A number of legislators have set their sights on Transportation Secretary Pete Buttigieg in the wake of the massive backlog and melton of Southwest Airlines which causes multiple thousand of passengers to not have an available flight, making the claim that the entire ordeal could have easily been avoided entirely.
In the wake of announcing plans to finally get back to normal operations starting on Friday, the company canceled just about two-thirds of its total flights throughout the busy Christmas travel period, even after the expected severe winter weather conditions that swept across the United States had finally subsided and other carriers had stopped canceling insane numbers of flights.
The company’s executives issued a promise that their company will fully reimburse the passengers whose flights ended up being canceled, along with everyone that was forced to stay in hotels, buy tickets with another airline, or rent cars. Buttigieg expressed that the “level of disruption” that the customers went through over the past week was entirely “unacceptable” in a statement sent out to Southwest CEO Bob Jordan and stated that his agency would utilize “the fullest extent of its investigative and enforcement powers” to make sure that the customers end up reimbursed.
Sen. Bernie Sanders (I-VT) sounded the call for the Transportation Department to hold Southwest CEO Bob Jordan “accountable for his greed and incompetence.” It was also remarked by Rep. Ro Khanna (D-CA) that he joined up with Sanders “nearly six months ago” in calling for Buttigieg to create penalties and fines for airlines that cancel their flights. “Why were these recommendations not followed?” posited the legislator. “This mess with Southwest could have been avoided.”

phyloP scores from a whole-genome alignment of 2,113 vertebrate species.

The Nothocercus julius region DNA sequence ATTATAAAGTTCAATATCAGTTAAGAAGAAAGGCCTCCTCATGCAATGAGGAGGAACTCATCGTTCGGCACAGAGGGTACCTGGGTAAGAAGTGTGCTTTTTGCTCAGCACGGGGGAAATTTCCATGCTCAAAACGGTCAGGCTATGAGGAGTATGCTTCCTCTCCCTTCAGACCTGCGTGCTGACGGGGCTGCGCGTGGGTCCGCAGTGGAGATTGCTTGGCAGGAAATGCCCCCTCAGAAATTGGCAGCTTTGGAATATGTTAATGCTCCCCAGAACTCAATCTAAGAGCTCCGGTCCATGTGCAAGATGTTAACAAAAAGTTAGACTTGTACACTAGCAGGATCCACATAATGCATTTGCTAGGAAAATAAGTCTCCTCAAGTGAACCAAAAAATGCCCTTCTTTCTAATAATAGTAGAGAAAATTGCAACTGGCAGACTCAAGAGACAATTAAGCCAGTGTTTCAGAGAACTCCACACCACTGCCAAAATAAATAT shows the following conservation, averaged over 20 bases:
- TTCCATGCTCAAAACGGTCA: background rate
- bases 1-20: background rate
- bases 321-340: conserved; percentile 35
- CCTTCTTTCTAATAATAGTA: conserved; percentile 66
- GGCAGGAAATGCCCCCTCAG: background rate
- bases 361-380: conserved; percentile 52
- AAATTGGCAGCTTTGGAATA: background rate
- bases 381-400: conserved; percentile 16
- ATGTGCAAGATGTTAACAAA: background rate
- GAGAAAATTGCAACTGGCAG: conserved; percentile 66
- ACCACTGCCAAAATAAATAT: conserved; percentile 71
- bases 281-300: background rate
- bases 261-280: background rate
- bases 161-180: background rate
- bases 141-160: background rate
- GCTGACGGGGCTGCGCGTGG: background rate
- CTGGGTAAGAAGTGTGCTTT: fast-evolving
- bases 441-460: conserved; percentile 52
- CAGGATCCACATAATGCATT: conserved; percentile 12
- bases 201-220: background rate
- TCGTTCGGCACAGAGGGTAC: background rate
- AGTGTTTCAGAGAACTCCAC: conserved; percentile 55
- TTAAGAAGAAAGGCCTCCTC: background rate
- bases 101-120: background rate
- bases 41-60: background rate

Throughout the time period, Southwest reportedly delayed and then canceled a total of 57% of its scheduled flights on Thursday even as many other companies, such as United Airlines and American Airlines, were only forced to cancel roughly 1% of their flights, as highlighted in data released from FlightAware. These elevated cancellation rates across major carriers stayed roughly the same for Friday and Saturday.
The letter sent this past June from Sanders, which noted that the airline industry waw issued $54 billion in relief during the lockdown-induced recession, pushed Buttigieg to “promptly refund passengers for flights that have been delayed over an hour,” as well as impose fines on airlines for “flights that are delayed more than two hours” and for “scheduling flights that they are unable to properly staff.”
“Taxpayers bailed out the airline industry during their time of need,” expressed Sanders. “It is the responsibility of the airline industry and the Department of Transportation to ensure, to the maximum extent possible, that the flying public and crew members are able to get to their destinations on time and without delay.”
As an ally of Sanders and former Ohio state lawmaker, Nina Turner also called for Buttigieg to be held accountable for the meltdown that happened at Southwest. “This is incompetence. This is what placing unqualified people in positions of power to do the bidding of corporations will get you,” she concluded. “There is a direct line from Secretary Buttigieg to the Southwest Airlines debacle and we shouldn’t pretend there isn’t.”